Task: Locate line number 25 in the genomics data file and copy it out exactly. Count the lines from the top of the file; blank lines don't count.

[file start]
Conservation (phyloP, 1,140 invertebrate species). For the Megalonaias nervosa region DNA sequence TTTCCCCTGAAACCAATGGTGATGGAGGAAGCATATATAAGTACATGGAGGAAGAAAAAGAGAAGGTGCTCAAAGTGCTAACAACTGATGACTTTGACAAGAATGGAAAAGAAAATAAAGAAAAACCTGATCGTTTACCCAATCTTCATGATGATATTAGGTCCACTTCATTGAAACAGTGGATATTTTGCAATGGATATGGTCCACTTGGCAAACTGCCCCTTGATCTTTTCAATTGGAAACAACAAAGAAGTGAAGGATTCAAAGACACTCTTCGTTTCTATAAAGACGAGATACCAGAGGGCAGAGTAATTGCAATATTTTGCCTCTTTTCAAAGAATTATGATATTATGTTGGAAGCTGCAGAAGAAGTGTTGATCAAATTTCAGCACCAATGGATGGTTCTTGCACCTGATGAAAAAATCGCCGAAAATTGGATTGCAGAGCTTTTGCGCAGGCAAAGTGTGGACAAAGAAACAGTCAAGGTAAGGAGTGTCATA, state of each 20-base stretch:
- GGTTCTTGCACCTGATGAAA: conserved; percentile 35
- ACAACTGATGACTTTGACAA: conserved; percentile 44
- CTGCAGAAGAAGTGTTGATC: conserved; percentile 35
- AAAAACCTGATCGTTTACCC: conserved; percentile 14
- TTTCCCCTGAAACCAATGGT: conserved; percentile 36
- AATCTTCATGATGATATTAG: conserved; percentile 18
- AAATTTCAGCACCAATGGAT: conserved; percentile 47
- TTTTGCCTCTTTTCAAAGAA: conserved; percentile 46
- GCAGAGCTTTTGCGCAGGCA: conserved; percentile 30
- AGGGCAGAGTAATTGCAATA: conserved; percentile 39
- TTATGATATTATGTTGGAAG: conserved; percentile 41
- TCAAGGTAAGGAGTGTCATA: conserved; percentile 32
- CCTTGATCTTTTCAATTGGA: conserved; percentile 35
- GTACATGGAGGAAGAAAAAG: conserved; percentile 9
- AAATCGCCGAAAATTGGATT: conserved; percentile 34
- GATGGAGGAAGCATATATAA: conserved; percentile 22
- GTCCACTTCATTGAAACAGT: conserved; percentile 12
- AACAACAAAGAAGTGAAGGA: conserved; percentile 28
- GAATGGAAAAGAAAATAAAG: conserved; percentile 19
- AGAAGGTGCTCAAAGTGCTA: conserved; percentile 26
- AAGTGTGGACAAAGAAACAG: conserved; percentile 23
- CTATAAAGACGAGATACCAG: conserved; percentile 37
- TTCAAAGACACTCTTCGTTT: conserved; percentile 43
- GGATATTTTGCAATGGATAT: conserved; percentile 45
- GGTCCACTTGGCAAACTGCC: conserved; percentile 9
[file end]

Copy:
- GGATATTTTGCAATGGATAT: conserved; percentile 45